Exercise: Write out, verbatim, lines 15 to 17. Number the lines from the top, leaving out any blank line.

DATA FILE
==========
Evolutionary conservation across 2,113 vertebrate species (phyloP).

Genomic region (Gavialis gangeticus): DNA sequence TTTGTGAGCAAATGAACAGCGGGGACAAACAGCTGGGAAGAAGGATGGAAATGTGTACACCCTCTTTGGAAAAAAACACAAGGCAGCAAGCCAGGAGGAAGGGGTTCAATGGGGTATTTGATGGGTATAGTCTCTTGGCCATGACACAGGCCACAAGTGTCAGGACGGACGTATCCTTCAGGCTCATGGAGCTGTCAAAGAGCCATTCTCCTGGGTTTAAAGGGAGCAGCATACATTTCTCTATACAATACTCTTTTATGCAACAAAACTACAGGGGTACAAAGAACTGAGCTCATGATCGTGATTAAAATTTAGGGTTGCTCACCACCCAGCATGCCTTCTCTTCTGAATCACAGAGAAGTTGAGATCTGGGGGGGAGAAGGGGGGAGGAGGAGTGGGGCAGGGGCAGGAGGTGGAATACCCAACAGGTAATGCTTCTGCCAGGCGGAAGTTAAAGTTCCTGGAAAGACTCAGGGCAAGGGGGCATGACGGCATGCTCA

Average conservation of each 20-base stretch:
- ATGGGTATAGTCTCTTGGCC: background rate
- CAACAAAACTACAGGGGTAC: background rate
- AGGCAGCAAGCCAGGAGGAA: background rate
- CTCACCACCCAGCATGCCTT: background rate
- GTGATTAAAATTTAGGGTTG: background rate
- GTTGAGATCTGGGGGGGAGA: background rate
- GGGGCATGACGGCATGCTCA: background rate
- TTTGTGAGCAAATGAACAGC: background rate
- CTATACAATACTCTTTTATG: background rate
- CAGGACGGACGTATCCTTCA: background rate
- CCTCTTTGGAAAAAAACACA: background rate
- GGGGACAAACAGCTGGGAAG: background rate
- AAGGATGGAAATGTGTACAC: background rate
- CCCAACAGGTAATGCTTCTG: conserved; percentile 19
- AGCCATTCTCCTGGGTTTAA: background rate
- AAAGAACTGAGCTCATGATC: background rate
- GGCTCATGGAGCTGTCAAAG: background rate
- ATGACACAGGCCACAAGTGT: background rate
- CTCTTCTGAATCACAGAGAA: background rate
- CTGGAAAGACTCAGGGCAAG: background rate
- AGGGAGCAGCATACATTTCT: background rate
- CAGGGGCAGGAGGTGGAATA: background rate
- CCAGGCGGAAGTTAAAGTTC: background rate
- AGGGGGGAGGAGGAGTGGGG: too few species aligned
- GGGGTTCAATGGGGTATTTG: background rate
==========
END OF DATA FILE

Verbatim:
- GGGGACAAACAGCTGGGAAG: background rate
- AAGGATGGAAATGTGTACAC: background rate
- CCCAACAGGTAATGCTTCTG: conserved; percentile 19